Apprehension to incorporate EdTech tools into the classroom is widespread
among K-12 classroom teachers. Many teachers experience an initial excitement when
shown the possibilities of implementing iPads, but this feeling dissipates as time
goes on. Technology Integration Staff need to foster this excitement by engaging and
supporting teachers in the powerful use of this technology.
At one time or another, many IT professionals might hear: “That works for _____ (subject area), but it will NEVER work in ______ (subject area the teacher teaches)!” Since I taught mathematics, this frequently came out of my mouth during professional development seminars in which the primary focus of the training was for a subject area other than mine. Then, I moved to the IT side - working with and studying about EdTech - and I realized iPads and applications can make learning experiences even more relevant and powerful, despite the subject area.
During this transition, I observed many elements which can impact the personalized learning experience with iPads, but it all came together during one of my classes when we were forced for first identify learning goals before incorporating the tech. In doing this, I realized the objective, or learning goal, of the lesson is a key point.
Understanding this I recognized there’s no reason to start my lessons from scratch, rather it gave me confidence to modify these “old” lessons to incorporate more and more technology tools in my class; and ultimately, encouraging and promoting more thorough and meaningful learning for students. Which is why I love to share this topic with other educators and IT personnel.
Fortunately, you don’t have to start from scratch (with new lesson plans) in order to infuse
EdTech into your classroom. In fact, you can adapt your current lesson plans to enhance the
teaching and learning in your classroom by incorporating more technology. The process of adapting
pre-existing lesson plans to boost engagement and ensure students are gaining the best learning
experience with iPads can be painless.
Initially, you’ll need to review your lesson plan and identify the learning goal and objective addressed in the lesson. This is the key! An example from my classroom is: “students will be able to collect and interpret survey data, including finding the margin of error and confidence intervals”. SAY WHAT?! Don’t worry…this is the same reaction my students have! Once I’ve identified the learning goal I can begin searching for ways to foster student-centered learning with iPad applications to collect and interpret data in a way that is meaningful to my students.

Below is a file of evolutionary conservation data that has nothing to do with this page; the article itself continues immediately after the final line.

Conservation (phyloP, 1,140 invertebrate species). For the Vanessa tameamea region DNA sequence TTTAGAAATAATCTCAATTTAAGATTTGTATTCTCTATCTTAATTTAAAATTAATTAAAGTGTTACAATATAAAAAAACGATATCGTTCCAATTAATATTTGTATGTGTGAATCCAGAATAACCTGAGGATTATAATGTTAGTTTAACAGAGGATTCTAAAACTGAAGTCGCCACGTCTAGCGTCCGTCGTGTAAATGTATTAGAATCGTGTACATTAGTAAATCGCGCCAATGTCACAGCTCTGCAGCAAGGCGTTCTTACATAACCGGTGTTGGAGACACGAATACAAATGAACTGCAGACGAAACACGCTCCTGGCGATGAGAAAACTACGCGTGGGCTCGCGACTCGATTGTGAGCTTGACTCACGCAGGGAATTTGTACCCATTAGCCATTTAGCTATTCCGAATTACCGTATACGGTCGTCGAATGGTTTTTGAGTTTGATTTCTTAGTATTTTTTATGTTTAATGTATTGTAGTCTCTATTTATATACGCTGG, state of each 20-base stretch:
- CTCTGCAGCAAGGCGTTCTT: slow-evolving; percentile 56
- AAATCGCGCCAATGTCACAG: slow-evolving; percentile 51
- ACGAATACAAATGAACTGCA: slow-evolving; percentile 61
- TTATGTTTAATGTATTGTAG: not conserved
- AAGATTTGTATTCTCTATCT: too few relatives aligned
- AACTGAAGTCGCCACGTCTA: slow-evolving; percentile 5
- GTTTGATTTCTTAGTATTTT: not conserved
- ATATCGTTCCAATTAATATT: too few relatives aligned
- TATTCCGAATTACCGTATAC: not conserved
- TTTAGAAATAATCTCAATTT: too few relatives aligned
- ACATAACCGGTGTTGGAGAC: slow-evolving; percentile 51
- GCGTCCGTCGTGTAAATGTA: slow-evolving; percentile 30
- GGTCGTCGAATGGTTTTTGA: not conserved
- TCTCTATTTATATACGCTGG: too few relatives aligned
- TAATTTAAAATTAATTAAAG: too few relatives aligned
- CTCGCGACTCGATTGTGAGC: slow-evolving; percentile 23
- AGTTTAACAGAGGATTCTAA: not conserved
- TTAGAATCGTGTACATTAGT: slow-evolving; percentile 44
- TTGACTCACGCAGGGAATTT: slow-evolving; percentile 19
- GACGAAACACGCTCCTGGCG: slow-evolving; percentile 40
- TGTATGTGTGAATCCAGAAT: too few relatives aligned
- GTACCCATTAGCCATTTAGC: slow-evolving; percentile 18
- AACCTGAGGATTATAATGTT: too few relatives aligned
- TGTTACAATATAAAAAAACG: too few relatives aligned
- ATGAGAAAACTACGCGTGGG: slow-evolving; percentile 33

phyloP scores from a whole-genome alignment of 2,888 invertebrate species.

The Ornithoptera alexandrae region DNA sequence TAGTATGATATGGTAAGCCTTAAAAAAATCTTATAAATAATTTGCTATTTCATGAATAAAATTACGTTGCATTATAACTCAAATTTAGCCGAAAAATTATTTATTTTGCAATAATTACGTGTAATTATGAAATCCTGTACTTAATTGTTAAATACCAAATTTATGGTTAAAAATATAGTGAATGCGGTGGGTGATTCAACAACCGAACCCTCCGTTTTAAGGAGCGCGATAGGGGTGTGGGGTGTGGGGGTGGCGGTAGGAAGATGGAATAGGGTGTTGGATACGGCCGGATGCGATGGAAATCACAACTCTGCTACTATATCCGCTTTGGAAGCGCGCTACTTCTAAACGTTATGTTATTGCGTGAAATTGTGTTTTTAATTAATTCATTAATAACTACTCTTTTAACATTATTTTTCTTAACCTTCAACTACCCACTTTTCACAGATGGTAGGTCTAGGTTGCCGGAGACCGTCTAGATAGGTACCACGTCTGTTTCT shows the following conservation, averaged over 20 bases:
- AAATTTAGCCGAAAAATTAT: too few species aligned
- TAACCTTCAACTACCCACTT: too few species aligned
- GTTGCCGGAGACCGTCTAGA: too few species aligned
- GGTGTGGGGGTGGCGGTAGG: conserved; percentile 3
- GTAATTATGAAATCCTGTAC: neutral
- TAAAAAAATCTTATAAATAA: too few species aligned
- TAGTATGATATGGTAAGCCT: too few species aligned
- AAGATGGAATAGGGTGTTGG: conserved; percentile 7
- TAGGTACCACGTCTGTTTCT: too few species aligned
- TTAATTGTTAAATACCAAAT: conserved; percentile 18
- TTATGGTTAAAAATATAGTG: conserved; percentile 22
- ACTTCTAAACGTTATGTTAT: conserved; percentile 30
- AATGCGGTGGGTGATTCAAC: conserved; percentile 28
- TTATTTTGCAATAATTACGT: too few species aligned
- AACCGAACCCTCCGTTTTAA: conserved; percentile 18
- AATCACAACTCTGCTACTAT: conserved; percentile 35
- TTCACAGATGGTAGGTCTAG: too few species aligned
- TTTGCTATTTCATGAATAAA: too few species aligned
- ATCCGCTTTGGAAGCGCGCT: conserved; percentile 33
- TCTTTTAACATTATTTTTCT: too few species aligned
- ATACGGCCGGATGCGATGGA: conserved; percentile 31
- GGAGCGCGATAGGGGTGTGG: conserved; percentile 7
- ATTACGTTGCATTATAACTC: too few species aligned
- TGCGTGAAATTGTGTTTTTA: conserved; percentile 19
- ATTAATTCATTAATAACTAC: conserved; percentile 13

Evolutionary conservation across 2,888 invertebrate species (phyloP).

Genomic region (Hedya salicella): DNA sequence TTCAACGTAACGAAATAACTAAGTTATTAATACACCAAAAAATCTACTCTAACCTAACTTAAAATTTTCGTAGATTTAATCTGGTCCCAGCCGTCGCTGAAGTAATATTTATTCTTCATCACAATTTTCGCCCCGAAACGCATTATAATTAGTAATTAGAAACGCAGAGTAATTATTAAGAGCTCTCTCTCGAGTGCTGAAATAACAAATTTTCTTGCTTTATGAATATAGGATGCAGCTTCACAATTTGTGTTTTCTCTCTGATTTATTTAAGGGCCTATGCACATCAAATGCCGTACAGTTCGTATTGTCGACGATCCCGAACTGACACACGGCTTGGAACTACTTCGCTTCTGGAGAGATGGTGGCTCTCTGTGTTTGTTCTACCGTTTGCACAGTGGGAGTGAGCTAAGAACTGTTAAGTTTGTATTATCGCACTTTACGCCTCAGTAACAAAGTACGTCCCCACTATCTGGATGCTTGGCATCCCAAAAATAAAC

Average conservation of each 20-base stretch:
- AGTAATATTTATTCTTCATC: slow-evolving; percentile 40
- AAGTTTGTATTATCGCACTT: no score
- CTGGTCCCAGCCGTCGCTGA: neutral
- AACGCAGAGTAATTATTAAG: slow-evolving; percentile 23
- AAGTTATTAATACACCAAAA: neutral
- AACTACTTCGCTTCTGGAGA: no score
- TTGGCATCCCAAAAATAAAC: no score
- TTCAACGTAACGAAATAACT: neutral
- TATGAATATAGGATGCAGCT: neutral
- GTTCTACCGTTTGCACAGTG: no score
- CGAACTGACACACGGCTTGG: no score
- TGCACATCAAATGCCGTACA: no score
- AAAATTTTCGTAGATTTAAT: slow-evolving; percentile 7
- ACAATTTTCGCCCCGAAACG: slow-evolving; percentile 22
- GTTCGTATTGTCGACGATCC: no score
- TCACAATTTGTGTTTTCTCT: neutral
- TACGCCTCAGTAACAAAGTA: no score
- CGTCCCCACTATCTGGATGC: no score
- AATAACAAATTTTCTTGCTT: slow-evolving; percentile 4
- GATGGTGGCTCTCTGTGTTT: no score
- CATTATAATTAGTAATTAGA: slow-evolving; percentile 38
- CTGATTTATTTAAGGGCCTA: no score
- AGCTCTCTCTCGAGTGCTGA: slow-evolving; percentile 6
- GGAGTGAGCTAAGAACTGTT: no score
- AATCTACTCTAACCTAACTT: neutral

Identifying the learning goal and objective will provide you with the purpose of
incorporating technology tools. You want to enhance your lesson to provide the best
learning experience for your students using iPads, not just incorporate these tools for
the sake of using them. By identifying your learning goals, you can tailor your technology
selection to suit the specific goals of your lesson.
Hopefully this will inspire you to review your pre-existing lessons to incorporate EdTech. Start small. Work on incorporating these tools into one lesson at a time based on your comfort level, then progress by adding more or incorporating more frequently. As you begin incorporating more tools, you may find the EdTech integration matrix helpful to assess your level of integration as well as assessing the level of engagement required from students.
My own experience has taught me that students are more engaged when they see
the goal they’ll reach. Of course, reaching that goal can sometimes be challenging
when using iPads as students tend to get lost with the endless possibilities and access
to information. Sometimes this can be a good thing - especially when the goal refers to
students discovering on their own. But other times, guidance during class is critical.
Because this guidance proves to be so important, Apple released the
to help teachers guide student iPads for a more personalized learning experience
when using Apple mobile devices.
Whatever you do, don’t get discouraged. We all face challenges every single day - it’s only when we overcome these challenges we progress. ;-)
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